CHEYENNE – If the proposal on the November sixth-penny sales tax ballot to build a gymnasium and gymnastics facility doesn’t pass, the city’s gymnastics program may come to an end.
The gymnasium is No. 11 on the 14-issue ballot and, if approved by Laramie County voters, would provide $2 million to the city to construct a facility next to the Cheyenne Ice and Events Center on West Lincolnway. The project would cater not only to gymnastics, but also youth and adult recreational programs that need multi-use courts and facilities.
Historically, the optional 1% specific-purpose tax has funded many recreational and community enhancement projects in Laramie County, but in the last sixth-penny election, in 2017, the facility was voted down.
Brandi Robinson, president of the Cheyenne Gymnastics Parent Booster Club, said this is because there is a lack of support for a city-run recreational center. She said some community members can’t see the benefits, or believe the responsibility should fall on the private sector, but she doesn’t see this project as overstepping government bounds.
The Cheyenne Community Recreation and Events Department has supported youth and adult programs for decades, and recently took on more recreational responsibilities after Laramie County School District 1 discontinued elementary sports teams.
The waiting lists to compete on teams, attend classes and participate in events are long. And without a facility to house those activities in, Robinson said she doesn’t know where many families will turn.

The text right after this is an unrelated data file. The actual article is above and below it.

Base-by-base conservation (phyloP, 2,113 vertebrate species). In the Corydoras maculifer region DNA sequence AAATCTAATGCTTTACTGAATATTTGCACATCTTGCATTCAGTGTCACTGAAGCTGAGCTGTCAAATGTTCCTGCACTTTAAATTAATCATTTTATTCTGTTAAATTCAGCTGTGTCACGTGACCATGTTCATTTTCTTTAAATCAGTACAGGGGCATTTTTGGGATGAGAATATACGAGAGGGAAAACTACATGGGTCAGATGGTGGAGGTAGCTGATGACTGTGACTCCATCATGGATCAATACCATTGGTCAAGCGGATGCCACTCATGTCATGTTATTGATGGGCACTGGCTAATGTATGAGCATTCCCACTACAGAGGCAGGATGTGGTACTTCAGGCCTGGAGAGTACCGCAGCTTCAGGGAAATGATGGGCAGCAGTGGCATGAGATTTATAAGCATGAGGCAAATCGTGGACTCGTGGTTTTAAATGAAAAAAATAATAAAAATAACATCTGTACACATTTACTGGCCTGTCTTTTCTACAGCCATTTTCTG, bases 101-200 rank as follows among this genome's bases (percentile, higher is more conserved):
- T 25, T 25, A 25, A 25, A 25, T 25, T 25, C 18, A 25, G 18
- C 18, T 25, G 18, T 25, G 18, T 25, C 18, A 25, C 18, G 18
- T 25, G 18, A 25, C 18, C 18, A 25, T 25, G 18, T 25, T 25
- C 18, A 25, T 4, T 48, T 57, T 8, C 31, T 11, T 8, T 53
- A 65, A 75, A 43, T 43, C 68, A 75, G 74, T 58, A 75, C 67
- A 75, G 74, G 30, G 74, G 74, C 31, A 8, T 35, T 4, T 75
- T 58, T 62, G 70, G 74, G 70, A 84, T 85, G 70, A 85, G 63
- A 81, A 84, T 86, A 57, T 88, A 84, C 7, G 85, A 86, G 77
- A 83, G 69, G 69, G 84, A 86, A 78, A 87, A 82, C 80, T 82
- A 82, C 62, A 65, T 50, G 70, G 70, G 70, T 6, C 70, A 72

“Over 6,000 people in this town take advantage of these programs through the parks and recreation department,” she said.
Members of the gymnastics community are especially adamant about the need for the building and equipment, because there is a possibility the 45-year-old program could end.
The school district recently bought the deteriorating Cheyenne Neighborhood Facility at 610 W. Seventh St. from the city, and plans to tear it down in order to build a new Cole Elementary at that location. If the proposal does not pass, as soon as the facility is officially closed for demolition, there will be no place for community members to practice and play.
Erica Pascoe, a mother of one of the girls in the gymnastics program, said although the building is old, falling apart and even a safety hazard, it is better than nothing. She doesn’t want her daughter to lose the camaraderie and relationships she has built, as well as the chance to compete throughout the rest of her childhood.
She wants a new gymnasium to be built for the program, but she also said Cheyenne would be losing a valuable experience.
“It’s a great opportunity for more kids to be involved in gymnastics,” she said. “And I think it would also be a great benefit to the city of Cheyenne because this would give us an opportunity to eventually host some domestic meets, and that would bring great revenue to the city, as well.”
Grace Dillow, who has been involved in gymnastics in Cheyenne for 11 years, also said she believes the proposal could have a large impact on the community. With a new facility, she could see many of her peers having the space and equipment to develop into collegiate gymnasts.
“For me, personally, it would mean being able to explore skills and routines that require equipment that is conducive to those specific skills,” she said. “For younger gymnasts, having the right environment and space to practice and train in would mean a world of new possibilities.”
There are 57 girls on Cheyenne’s competitive gymnastics team, and even more waiting to join. Robinson said the program has doubled over the past few years, and she is worried the opportunity to grow won’t be available after this next election.
“It creates a lifelong foundation of enjoying physical activity,” she said, “which the world needs right now.”
Early and absentee voting for the sixth-penny ballot proposals have already begun. Election Day is Nov. 2.